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Using hacking skills to protect companies

Marc Maiffret gets paid to test for chinks in computer systems' armor. They're easy to find, he says.

August 22, 2009|DAVID LAZARUS

Marc Maiffret used to be a computer hacker. Now he gets paid to break into the systems of Southern California businesses, testing for security weaknesses.

His client today is a major Los Angeles auto dealer, which sells fancy luxury cars to celebrities and corporate execs. The head of the company wants to check on the safety of his customer data.

It's not an idle worry. Just days earlier, a 28-year-old Miami man was charged by federal authorities with hacking into multiple computer systems and stealing 130 million credit and debit card numbers -- the largest computer crime ever prosecuted.

Nearly 10 million Americans were victims of identity theft last year. One recent study put annual losses related to ID theft at $48 billion.

Maiffret, 28, wearing hipster eyeglasses and a black T-shirt, and with one eyebrow pierced, focuses on the Vaio laptop on his desk.

It takes just a few keystrokes to penetrate the auto dealer's network. Maiffret runs some software. He uses it to locate the dealer's main computer server and to give himself administrator-level access.

He now has the run of the system.

"That took just 60 seconds," Maiffret says, grinning. "And there was nothing abnormal about this client's system. This is how it is in most cases."

He moves quickly through the dealer's network to access its customer files.

Maiffret stops on a screen showing that the chief operating officer of a Fortune 500 company recently paid almost $250,000 for a sweet new set of wheels.

The screen includes the man's name, address, phone number, e-mail address, Social Security number, employer and job title -- a one-stop shop for big-time identity theft.

"You could sell all that for a lot of money," Maiffret muses. "Maybe $50,000."

Earlier this week, Radisson Hotels & Resorts said its computer system was accessed without authorization. It didn't say how many hotel guests were affected by the security breach.

In the case involving 130 million stolen credit and debit card numbers, authorities say the suspect, Albert Gonzalez, accessed people's personal information pretty much as much as he liked from 2006 to 2008.

An unspecified number of stolen card numbers were sold online and used to make fraudulent purchases and bank withdrawals, according to an indictment filed in U.S. District Court.

Jason Lidow, founder of the L.A. computer security firm DigiTrust Group, says most people and businesses have no idea how easy it is for a cyber-thief to make off with sensitive data.

DigiTrust is the company that unleashes Maiffret on paying customers.

Lidow says clients typically pay anywhere from a few thousand to tens of thousands of dollars for an attack on their system -- in hopes that this will help protect them from real hackers.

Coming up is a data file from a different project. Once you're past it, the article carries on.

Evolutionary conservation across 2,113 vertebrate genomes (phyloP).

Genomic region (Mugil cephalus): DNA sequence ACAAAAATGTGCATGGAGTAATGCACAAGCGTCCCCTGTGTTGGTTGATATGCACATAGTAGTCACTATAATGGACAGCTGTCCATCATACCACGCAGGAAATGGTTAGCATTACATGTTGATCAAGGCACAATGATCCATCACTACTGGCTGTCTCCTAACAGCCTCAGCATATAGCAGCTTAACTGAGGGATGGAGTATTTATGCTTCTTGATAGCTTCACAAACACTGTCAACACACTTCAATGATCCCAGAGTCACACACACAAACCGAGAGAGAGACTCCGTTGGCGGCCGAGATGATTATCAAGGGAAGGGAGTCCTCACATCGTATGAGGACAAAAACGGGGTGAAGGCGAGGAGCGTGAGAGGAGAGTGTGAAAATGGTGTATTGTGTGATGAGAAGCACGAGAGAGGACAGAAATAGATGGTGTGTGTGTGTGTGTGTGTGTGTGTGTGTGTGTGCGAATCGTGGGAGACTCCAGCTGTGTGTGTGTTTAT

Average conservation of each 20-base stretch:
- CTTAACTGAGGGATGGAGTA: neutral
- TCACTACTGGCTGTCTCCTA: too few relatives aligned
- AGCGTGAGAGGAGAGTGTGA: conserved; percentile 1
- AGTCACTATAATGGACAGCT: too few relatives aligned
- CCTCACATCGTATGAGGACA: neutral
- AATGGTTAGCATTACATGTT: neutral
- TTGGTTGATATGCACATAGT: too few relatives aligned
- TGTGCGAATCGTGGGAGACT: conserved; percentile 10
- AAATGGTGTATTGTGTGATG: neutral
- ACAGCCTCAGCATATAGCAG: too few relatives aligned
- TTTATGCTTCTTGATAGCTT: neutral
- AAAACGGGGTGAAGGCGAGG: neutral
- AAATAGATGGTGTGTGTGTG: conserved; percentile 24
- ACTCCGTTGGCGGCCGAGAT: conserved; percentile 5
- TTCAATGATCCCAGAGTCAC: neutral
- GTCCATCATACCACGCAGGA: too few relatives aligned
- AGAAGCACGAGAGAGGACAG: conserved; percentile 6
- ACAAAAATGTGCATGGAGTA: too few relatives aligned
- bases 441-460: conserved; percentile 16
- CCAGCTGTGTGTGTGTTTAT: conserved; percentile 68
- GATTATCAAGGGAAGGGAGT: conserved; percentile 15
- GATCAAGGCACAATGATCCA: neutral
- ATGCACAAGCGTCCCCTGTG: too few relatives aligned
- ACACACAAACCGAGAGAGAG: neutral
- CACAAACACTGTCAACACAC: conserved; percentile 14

"You can never be 100% safe," Lidow says. "That's not a message we hide from clients. No one can make you 100% secure.

"The target should be figuring out how you're most likely to be accessed and then to block that access."

Hackers can plant viruses and malicious software in people's computers simply by getting you to open a PDF file attached to an e-mail, or by luring you to a legitimate-looking website where watching a video might sneak some spyware into your system.

Stan Stahl, head of Citadel Information Group, another L.A. security firm, says social-networking sites like Facebook and Twitter also have become hunting grounds for cyber-criminals.

He recalls one case in which a hacker took control of someone's Facebook page and sent an e-mail to all of that person's friends that looked like it was from the Facebook member. It said she'd just had her cash and passport stolen while visiting London -- please wire some money right away.

"And people sent money to the hacker," Stahl says. "It's a whole new world out there. You don't know who to trust."

There was a time when you couldn't trust Maiffret. He says he spent much of his teenage years hacking business and government networks. His come-to-Jesus moment came when he was 17 and the FBI took an interest in his activities.

"I wasn't arrested," Maiffret says. "But that's when I understood this wasn't a lifestyle I could keep."

So now he hacks on the side of truth, justice and the American way -- and a steady paycheck.

After compromising the auto dealer's computer network, Maiffret sits down with the company's chief marketing officer, whose expression darkens as Maiffret cycles through screen shots of the various files he accessed.

The exec's eyes go wide as a shot of one of the customer files comes up.

"You got into that?" he asks. "The highest level of access?"

Maiffret nods.

"Did you see the names of any movie stars?" the exec asks nervously. "We tell them that their information is secure."

It's not. The exec says he'll have to think about this.

Afterward, I ask Maiffret how often he comes across a client's computer system that he can't hack.

He smiles sheepishly.

Never?

"Never," he says.

That's great for Maiffret. Very bad for the rest of us.

--

David Lazarus' column runs Wednesdays and Sundays and occasionally in between.

Send your tips or feedback to david.lazarus@latimes.com.

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